Soon Dracula is tracking Harker's devoted fiancée, Wilhelmina "Mina" Murray, and her friend, Lucy Westenra. Lucy receives three marriage proposals in one day, from Dr. John Seward; Quincey Morris; and the Hon. Arthur Holmwood (later Lord Godalming). Lucy accepts Holmwood's proposal while turning down Seward and Morris, but all remain friends. There is a notable encounter between Dracula and Seward's patient Renfield, an insane man who means to consume insects, spiders, birds, and other creatures — in ascending order of size — in order to absorb their "life force". Renfield acts as a motion sensor, detecting Dracula's proximity and supplying clues accordingly.
Lucy begins to waste away suspiciously. All her suitors fret, and Seward calls in his old teacher, Professor Abraham Van Helsing from Amsterdam. Van Helsing immediately determines the cause of Lucy's condition but refuses to disclose it, knowing that Seward's faith in him will be shaken if he starts to speak of vampires. Van Helsing tries multiple blood transfusions, but they are clearly losing ground. On a night when Van Helsing must return to Amsterdam (and his message to Seward asking him to watch the Westenra household is accidentally sent to the wrong address), Lucy and her mother are attacked by a wolf. Mrs Westenra, who has a heart condition, dies of fright, and Lucy apparently dies soon after.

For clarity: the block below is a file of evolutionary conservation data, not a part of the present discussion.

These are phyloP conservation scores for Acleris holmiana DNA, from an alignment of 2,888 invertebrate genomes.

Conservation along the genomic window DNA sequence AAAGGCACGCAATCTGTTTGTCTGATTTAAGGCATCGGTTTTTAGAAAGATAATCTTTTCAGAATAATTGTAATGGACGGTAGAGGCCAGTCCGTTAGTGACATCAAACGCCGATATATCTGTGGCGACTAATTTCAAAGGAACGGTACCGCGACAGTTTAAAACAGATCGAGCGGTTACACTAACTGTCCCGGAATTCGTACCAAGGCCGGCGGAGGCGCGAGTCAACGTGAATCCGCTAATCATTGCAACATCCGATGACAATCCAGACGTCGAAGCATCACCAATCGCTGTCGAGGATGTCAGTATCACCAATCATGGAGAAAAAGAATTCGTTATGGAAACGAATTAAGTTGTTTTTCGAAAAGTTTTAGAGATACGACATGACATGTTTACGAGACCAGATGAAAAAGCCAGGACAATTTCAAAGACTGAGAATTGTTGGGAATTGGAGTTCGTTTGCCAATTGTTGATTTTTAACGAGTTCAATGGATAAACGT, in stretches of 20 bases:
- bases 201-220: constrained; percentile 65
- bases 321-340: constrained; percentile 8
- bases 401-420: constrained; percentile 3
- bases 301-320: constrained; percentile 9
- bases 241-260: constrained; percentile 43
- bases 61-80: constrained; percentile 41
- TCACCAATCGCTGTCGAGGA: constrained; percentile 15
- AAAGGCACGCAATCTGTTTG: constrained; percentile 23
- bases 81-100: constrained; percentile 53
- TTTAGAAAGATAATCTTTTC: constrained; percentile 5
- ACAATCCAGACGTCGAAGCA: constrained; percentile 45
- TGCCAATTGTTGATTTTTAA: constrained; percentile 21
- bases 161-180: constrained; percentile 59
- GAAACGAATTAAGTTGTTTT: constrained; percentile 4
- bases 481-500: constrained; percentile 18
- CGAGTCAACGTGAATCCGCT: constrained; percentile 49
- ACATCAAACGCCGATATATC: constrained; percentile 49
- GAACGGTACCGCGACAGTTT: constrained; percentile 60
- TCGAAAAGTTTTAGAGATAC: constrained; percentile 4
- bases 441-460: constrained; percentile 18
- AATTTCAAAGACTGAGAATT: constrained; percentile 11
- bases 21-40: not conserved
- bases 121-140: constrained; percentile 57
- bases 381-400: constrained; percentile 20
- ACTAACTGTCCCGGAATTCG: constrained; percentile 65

Lucy is buried, but soon afterward the newspapers report children being stalked in the night by a "bloofer lady" (as they describe it), i.e. "beautiful lady". Van Helsing, knowing that this means Lucy has become a vampire, confides in Seward, Lord Godalming and Morris. The suitors and Van Helsing track her down, and after a disturbing confrontation between her vampiric self and Arthur, they stake her heart, behead her, and fill her mouth with garlic.
Around the same time, Jonathan Harker arrives home from recuperation in Budapest (where Mina joined and married him after his escape from the castle); he and Mina also join the coalition, who turn their attentions to dealing with Dracula.